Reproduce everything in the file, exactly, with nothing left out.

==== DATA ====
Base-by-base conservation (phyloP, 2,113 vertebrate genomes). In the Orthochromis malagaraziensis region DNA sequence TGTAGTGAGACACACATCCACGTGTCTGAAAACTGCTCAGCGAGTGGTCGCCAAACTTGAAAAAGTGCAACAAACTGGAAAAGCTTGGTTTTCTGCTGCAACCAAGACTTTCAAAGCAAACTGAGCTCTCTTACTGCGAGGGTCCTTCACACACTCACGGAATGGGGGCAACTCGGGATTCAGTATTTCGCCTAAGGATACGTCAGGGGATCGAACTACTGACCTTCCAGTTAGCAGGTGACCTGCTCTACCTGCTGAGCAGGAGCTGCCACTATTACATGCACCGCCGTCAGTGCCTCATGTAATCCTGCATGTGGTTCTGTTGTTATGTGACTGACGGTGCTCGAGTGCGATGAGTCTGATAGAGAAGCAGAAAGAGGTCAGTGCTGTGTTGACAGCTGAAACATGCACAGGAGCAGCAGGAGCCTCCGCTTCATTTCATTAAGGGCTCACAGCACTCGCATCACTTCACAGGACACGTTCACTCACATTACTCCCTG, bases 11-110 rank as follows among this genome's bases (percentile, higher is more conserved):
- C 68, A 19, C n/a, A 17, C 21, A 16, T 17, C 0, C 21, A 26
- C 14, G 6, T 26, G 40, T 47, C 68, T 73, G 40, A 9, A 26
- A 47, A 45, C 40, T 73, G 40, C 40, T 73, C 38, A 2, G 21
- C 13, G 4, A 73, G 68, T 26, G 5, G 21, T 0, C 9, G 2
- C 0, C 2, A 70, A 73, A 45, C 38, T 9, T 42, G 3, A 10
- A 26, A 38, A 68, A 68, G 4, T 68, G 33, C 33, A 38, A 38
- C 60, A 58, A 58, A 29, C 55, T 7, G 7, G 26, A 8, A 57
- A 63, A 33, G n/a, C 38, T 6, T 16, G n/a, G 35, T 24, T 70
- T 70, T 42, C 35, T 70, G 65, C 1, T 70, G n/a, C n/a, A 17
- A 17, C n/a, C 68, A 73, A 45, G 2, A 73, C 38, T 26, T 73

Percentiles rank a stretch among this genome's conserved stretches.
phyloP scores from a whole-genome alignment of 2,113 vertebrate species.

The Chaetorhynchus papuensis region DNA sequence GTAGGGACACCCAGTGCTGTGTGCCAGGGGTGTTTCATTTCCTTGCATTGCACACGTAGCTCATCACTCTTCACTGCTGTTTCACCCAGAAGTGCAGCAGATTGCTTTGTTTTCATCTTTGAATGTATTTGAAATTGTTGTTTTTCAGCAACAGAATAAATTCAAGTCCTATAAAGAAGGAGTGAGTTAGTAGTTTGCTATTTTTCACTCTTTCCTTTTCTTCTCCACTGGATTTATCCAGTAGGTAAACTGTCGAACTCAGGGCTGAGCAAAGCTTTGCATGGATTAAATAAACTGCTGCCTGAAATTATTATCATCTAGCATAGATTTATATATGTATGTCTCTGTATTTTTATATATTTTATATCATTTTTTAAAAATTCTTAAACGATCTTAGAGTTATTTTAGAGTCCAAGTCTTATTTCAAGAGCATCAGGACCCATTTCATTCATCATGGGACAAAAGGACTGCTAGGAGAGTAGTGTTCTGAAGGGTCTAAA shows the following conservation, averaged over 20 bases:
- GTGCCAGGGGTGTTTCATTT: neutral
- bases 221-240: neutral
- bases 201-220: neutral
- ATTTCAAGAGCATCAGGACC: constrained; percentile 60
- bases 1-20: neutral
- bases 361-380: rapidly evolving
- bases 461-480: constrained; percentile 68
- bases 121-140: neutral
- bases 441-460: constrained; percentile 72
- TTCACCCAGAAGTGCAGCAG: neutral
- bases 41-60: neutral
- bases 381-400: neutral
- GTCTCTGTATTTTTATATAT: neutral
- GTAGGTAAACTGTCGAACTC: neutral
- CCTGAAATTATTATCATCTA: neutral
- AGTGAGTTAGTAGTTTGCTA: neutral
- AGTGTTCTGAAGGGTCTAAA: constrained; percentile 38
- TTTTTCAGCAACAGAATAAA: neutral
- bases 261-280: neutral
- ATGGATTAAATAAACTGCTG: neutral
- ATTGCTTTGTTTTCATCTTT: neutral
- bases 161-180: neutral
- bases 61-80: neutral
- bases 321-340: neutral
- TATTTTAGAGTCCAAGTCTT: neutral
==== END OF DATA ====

Base-by-base conservation (phyloP, 2,113 vertebrate genomes). In the Orthochromis malagaraziensis region DNA sequence TGTAGTGAGACACACATCCACGTGTCTGAAAACTGCTCAGCGAGTGGTCGCCAAACTTGAAAAAGTGCAACAAACTGGAAAAGCTTGGTTTTCTGCTGCAACCAAGACTTTCAAAGCAAACTGAGCTCTCTTACTGCGAGGGTCCTTCACACACTCACGGAATGGGGGCAACTCGGGATTCAGTATTTCGCCTAAGGATACGTCAGGGGATCGAACTACTGACCTTCCAGTTAGCAGGTGACCTGCTCTACCTGCTGAGCAGGAGCTGCCACTATTACATGCACCGCCGTCAGTGCCTCATGTAATCCTGCATGTGGTTCTGTTGTTATGTGACTGACGGTGCTCGAGTGCGATGAGTCTGATAGAGAAGCAGAAAGAGGTCAGTGCTGTGTTGACAGCTGAAACATGCACAGGAGCAGCAGGAGCCTCCGCTTCATTTCATTAAGGGCTCACAGCACTCGCATCACTTCACAGGACACGTTCACTCACATTACTCCCTG, bases 11-110 rank as follows among this genome's bases (percentile, higher is more conserved):
- C 68, A 19, C n/a, A 17, C 21, A 16, T 17, C 0, C 21, A 26
- C 14, G 6, T 26, G 40, T 47, C 68, T 73, G 40, A 9, A 26
- A 47, A 45, C 40, T 73, G 40, C 40, T 73, C 38, A 2, G 21
- C 13, G 4, A 73, G 68, T 26, G 5, G 21, T 0, C 9, G 2
- C 0, C 2, A 70, A 73, A 45, C 38, T 9, T 42, G 3, A 10
- A 26, A 38, A 68, A 68, G 4, T 68, G 33, C 33, A 38, A 38
- C 60, A 58, A 58, A 29, C 55, T 7, G 7, G 26, A 8, A 57
- A 63, A 33, G n/a, C 38, T 6, T 16, G n/a, G 35, T 24, T 70
- T 70, T 42, C 35, T 70, G 65, C 1, T 70, G n/a, C n/a, A 17
- A 17, C n/a, C 68, A 73, A 45, G 2, A 73, C 38, T 26, T 73

Percentiles rank a stretch among this genome's conserved stretches.
phyloP scores from a whole-genome alignment of 2,113 vertebrate species.

The Chaetorhynchus papuensis region DNA sequence GTAGGGACACCCAGTGCTGTGTGCCAGGGGTGTTTCATTTCCTTGCATTGCACACGTAGCTCATCACTCTTCACTGCTGTTTCACCCAGAAGTGCAGCAGATTGCTTTGTTTTCATCTTTGAATGTATTTGAAATTGTTGTTTTTCAGCAACAGAATAAATTCAAGTCCTATAAAGAAGGAGTGAGTTAGTAGTTTGCTATTTTTCACTCTTTCCTTTTCTTCTCCACTGGATTTATCCAGTAGGTAAACTGTCGAACTCAGGGCTGAGCAAAGCTTTGCATGGATTAAATAAACTGCTGCCTGAAATTATTATCATCTAGCATAGATTTATATATGTATGTCTCTGTATTTTTATATATTTTATATCATTTTTTAAAAATTCTTAAACGATCTTAGAGTTATTTTAGAGTCCAAGTCTTATTTCAAGAGCATCAGGACCCATTTCATTCATCATGGGACAAAAGGACTGCTAGGAGAGTAGTGTTCTGAAGGGTCTAAA shows the following conservation, averaged over 20 bases:
- GTGCCAGGGGTGTTTCATTT: neutral
- bases 221-240: neutral
- bases 201-220: neutral
- ATTTCAAGAGCATCAGGACC: constrained; percentile 60
- bases 1-20: neutral
- bases 361-380: rapidly evolving
- bases 461-480: constrained; percentile 68
- bases 121-140: neutral
- bases 441-460: constrained; percentile 72
- TTCACCCAGAAGTGCAGCAG: neutral
- bases 41-60: neutral
- bases 381-400: neutral
- GTCTCTGTATTTTTATATAT: neutral
- GTAGGTAAACTGTCGAACTC: neutral
- CCTGAAATTATTATCATCTA: neutral
- AGTGAGTTAGTAGTTTGCTA: neutral
- AGTGTTCTGAAGGGTCTAAA: constrained; percentile 38
- TTTTTCAGCAACAGAATAAA: neutral
- bases 261-280: neutral
- ATGGATTAAATAAACTGCTG: neutral
- ATTGCTTTGTTTTCATCTTT: neutral
- bases 161-180: neutral
- bases 61-80: neutral
- bases 321-340: neutral
- TATTTTAGAGTCCAAGTCTT: neutral